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Botulism Immune Globulin

Class: Serums
Brands: BabyBIG


Specific immune globulin (hyperimmune globulin).6 7 Botulism immune globulin IV (BIG-IV) contains IgG prepared from plasma of adults immunized with pentavalent botulinum toxoid and is capable of neutralizing botulinum toxin types A and B.1

Uses for Botulism Immune Globulin

Infant Botulism

Treatment of infant botulism caused by toxin types A or B in infants <1 year of age;1 designated an orphan drug by FDA for this indication.2

Infant botulism occurs when young infants ingest spores of Clostridium botulinum; spores then germinate, colonize GI tract, and produce botulinum toxin.5 7 9 10 12 In some cases, source of C. botulinum spores identified as honey;7 9 12 source usually unknown and may be environmental (e.g., soil or dust particles).7 12 Most cases occur in infants ≤6 months of age; usually caused by C. botulinum toxin types A and B,3 4 5 7 12 but disease caused by toxin type E from C. butyricum or toxin type F from C. baratii reported rarely.3 7 12 Botulinum toxins are neurotoxins that cause generalized weakness and loss of muscle tone.7 9 10 12 Fatalities can occur as result of rapidly progressing muscle weakness, paralysis, and respiratory arrest.4 7

BIG-IV in conjunction with supportive care measures is standard of care in US.3 4 7 10 12

Anti-infectives not effective and should not be used.7 9

Botulinum antitoxin (equine) (available from CDC) is used for treatment of foodborne and wound botulism, but it is not used for treatment of infant botulism because it has serious adverse effects (e.g., sensitivity reactions).5 7

Botulism Immune Globulin Dosage and Administration


  • Administer BIG-IV as soon as possible after clinical diagnosis of infant botulism; do not wait for confirmatory diagnostic testing (e.g., toxin assay and culture of stool or enema specimens).3 4 7 10 12

  • Prior to administration, ensure that patient is adequately hydrated and assess renal function (e.g., BUN or Scr).1 During administration, continuously monitor patient’s vital signs and closely observe for adverse effects.1 (See Administration Precautions under Cautions.)

  • Patients with infant botulism may excrete C. botulinum and botulinum toxin in feces for up to 3 months after symptom onset.9 Use meticulous handwashing after diaper changes; properly dispose of soiled diapers (e.g., bag and autoclave).9 Individuals with open cuts or wounds on hands should wear gloves while handling soiled diapers.9 Avoid close contact between the infant and other infants or young children (e.g., sharing crib or toys) during time the organism or toxin may be excreted.9


IV Administration

Administer only by IV infusion;1 other routes not evaluated.1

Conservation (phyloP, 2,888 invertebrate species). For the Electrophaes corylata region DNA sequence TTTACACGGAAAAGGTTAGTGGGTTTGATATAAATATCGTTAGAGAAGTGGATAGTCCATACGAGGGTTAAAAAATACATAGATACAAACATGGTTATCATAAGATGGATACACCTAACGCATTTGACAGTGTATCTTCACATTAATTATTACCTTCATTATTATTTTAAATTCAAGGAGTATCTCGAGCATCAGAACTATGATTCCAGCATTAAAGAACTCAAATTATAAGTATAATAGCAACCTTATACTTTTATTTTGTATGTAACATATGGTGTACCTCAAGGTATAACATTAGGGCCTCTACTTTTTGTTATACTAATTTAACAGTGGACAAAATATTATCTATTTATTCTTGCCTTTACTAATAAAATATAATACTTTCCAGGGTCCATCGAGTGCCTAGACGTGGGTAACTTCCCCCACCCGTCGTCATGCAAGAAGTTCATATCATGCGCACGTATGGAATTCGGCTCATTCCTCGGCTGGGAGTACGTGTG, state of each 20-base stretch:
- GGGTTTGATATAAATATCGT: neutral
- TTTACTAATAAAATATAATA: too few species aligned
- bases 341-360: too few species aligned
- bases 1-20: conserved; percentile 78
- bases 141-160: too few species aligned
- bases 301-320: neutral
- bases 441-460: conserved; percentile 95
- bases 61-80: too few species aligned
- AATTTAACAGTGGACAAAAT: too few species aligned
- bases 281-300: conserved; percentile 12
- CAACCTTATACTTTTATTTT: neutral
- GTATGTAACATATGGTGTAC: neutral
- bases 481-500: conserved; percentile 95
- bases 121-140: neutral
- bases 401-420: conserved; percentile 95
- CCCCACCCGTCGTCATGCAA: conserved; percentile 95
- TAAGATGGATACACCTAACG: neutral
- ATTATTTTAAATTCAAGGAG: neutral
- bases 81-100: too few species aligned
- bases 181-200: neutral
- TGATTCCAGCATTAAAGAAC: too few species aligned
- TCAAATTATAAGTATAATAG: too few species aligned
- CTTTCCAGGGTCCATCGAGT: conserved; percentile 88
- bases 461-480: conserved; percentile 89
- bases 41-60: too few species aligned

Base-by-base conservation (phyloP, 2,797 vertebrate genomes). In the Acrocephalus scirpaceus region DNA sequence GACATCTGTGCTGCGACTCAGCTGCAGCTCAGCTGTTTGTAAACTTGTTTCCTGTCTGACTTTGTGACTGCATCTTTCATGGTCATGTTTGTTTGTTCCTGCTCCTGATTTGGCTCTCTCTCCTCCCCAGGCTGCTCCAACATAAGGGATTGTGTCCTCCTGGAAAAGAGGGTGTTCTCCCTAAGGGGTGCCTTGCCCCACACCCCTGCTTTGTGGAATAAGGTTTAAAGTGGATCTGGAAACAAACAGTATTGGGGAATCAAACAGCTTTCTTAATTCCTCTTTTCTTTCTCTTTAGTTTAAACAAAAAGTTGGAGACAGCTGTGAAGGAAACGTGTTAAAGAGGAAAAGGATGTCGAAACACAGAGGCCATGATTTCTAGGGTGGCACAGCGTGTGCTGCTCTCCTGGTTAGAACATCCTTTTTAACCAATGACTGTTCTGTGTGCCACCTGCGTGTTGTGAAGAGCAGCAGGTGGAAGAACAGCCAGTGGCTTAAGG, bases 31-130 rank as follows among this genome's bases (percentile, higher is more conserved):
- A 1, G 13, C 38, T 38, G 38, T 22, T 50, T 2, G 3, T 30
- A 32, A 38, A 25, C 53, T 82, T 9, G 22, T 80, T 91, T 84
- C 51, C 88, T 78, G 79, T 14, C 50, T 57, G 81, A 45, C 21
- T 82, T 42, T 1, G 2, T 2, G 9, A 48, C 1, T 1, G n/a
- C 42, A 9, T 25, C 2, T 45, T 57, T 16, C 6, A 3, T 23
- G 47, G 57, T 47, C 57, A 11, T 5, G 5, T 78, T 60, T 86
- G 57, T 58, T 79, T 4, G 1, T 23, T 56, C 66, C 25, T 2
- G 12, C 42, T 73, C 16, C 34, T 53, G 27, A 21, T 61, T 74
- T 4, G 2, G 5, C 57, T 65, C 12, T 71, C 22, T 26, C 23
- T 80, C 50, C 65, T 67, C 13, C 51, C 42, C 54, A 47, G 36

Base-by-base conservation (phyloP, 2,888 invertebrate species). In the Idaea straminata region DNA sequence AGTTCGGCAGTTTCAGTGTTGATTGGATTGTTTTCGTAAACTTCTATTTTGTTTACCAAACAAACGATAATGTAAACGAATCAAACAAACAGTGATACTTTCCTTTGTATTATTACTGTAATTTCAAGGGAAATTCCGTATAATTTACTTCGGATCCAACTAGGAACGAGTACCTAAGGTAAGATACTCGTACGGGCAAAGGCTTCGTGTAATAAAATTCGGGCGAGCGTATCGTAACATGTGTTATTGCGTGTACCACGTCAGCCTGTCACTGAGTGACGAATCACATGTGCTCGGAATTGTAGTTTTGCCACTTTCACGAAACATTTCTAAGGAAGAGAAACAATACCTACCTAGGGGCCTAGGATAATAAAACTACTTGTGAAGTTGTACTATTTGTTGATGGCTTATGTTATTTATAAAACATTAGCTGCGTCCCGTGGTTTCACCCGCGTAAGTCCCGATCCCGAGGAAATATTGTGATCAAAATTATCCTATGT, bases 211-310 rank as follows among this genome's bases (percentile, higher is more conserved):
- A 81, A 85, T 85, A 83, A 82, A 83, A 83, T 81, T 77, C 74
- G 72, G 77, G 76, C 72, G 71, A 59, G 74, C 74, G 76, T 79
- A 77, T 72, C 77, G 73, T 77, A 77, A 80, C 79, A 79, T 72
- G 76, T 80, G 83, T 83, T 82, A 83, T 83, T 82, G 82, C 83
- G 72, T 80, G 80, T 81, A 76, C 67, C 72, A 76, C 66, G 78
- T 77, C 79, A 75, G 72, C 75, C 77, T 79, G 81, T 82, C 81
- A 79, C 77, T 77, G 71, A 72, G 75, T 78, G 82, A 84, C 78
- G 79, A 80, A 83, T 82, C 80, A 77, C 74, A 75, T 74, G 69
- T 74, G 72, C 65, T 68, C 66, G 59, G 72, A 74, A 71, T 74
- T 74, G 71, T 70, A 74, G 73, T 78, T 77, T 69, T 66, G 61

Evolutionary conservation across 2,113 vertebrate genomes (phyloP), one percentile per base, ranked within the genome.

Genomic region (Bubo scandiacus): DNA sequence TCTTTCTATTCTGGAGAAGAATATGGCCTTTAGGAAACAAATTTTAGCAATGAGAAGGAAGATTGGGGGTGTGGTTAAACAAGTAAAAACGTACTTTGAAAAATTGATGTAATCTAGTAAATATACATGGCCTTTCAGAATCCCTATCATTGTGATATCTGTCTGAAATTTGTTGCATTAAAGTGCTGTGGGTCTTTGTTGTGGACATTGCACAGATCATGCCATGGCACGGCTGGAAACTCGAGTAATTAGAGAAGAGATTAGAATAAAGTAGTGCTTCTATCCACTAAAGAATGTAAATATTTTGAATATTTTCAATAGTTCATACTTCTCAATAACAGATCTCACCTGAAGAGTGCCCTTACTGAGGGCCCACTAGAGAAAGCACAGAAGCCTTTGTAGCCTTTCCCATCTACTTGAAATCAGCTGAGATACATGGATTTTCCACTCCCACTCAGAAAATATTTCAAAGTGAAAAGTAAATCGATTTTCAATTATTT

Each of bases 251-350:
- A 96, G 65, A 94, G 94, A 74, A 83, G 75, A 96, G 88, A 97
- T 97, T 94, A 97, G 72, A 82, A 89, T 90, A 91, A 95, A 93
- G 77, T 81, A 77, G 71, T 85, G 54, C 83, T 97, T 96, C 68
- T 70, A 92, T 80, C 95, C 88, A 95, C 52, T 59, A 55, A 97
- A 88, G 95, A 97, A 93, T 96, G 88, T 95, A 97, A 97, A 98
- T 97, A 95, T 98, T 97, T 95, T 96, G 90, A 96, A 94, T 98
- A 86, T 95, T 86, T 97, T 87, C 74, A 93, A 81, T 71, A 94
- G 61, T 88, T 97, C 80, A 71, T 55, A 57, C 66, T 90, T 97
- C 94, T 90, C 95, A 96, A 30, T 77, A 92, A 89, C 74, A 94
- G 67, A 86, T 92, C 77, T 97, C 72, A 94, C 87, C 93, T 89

Use inline or syringe filter (pore size 18 mcm), low-volume tubing, and controlled-infusion device (e.g., IVAC pump or equivalent) to control flow rate.1

Administer via a separate IV infusion line.1 If necessary, may be piggybacked into a preexisting line containing 0.9% sodium chloride injection or 2.5, 5, 10, or 20% dextrose injection (with or without sodium chloride), provided dilution of BIG-IV with such fluids does not exceed 1:2.1

Admixtures with other drugs not evaluated.1


Reconstitute single-dose vial by adding 2 mL of sterile water for injection diluent provided by the manufacturer to provide solution containing 50 mg of immunoglobulin per mL.1

After adding diluent to powder, gently swirl vial.1 Do not shake; avoid foam formation.1 Complete dissolution may take 30 minutes.1 Consult manufacturer’s information for additional directions regarding reconstitution.1

Do not dilute reconstituted solution.1

Following reconstitution, initiate IV infusion within 2 hours and complete infusion within 4 hours.1

Does not contain a preservative;1 administer only if reconstituted solution is colorless, free of particulate matter, and not turbid.1

Rate of Administration

Initiate IV infusion at a rate of 25 mg/kg (0.5 mL/kg) per hour; if no adverse reactions have occurred after 15 minutes, may increase rate to 50 mg/kg (1 mL/kg) per hour.1

Do not exceed infusion rate of 50 mg/kg (1 mL/kg) per hour.1

If relatively minor adverse effects (e.g., flushing) occur, slow infusion rate or temporarily interrupt infusion.1 If more severe reaction (e.g., anaphylaxis, substantial decrease in BP) occurs, discontinue infusion and administer appropriate therapy (e.g., epinephrine).1 (See Administration Precautions under Cautions.)


Pediatric Patients

Infant Botulism
Infants <1 Year of Age

100 mg/kg (2 mL/kg) administered as a single IV infusion.1

Prescribing Limits

Pediatric Patients

Infant Botulism
Infants <1 Year of Age

Maximum dose 100 mg/kg (2 mL/kg).1

Special Populations

Renal Impairment

Do not exceed recommended dosage, concentration, and rate of IV infusion.1 (See Renal Impairment under Cautions.)

Cautions for Botulism Immune Globulin


  • History of severe reaction to any immune globulin preparation.1

  • Selective IgA deficiency.1 (See IgA Deficiency under Cautions.)


Sensitivity Reactions

Hypersensitivity Reactions

Mild, transient, erythematous rash on face or trunk reported in 9–14% of infants receiving BIG-IV in clinical studies.1 4